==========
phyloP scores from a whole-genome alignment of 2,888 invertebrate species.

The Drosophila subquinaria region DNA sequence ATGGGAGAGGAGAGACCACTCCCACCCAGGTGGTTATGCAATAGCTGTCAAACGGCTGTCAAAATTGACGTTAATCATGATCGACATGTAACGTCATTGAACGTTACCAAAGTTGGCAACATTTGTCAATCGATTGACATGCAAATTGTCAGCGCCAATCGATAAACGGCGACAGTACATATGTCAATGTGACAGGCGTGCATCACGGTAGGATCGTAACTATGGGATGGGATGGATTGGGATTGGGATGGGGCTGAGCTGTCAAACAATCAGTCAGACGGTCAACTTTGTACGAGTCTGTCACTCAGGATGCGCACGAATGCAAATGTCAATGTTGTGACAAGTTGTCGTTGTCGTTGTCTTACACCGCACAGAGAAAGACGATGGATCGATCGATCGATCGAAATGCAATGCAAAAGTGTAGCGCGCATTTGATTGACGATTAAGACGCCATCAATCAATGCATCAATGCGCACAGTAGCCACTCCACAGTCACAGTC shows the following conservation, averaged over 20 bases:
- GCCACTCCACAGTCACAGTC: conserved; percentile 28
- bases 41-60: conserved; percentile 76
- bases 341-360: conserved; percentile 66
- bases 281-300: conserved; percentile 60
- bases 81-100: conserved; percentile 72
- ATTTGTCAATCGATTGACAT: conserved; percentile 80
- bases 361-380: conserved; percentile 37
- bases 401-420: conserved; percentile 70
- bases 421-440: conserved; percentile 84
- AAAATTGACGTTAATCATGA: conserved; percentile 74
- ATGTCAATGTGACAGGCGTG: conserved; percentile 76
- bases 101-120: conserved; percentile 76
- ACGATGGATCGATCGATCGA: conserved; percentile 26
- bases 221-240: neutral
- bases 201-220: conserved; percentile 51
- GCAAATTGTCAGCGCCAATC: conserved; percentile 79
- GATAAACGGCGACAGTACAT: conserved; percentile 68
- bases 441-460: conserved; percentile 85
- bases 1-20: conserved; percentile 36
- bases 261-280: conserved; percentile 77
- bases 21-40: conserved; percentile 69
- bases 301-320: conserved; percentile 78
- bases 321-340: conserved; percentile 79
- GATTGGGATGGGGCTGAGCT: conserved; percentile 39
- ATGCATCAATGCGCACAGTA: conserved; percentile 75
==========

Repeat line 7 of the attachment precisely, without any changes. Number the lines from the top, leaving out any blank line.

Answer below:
- bases 81-100: conserved; percentile 72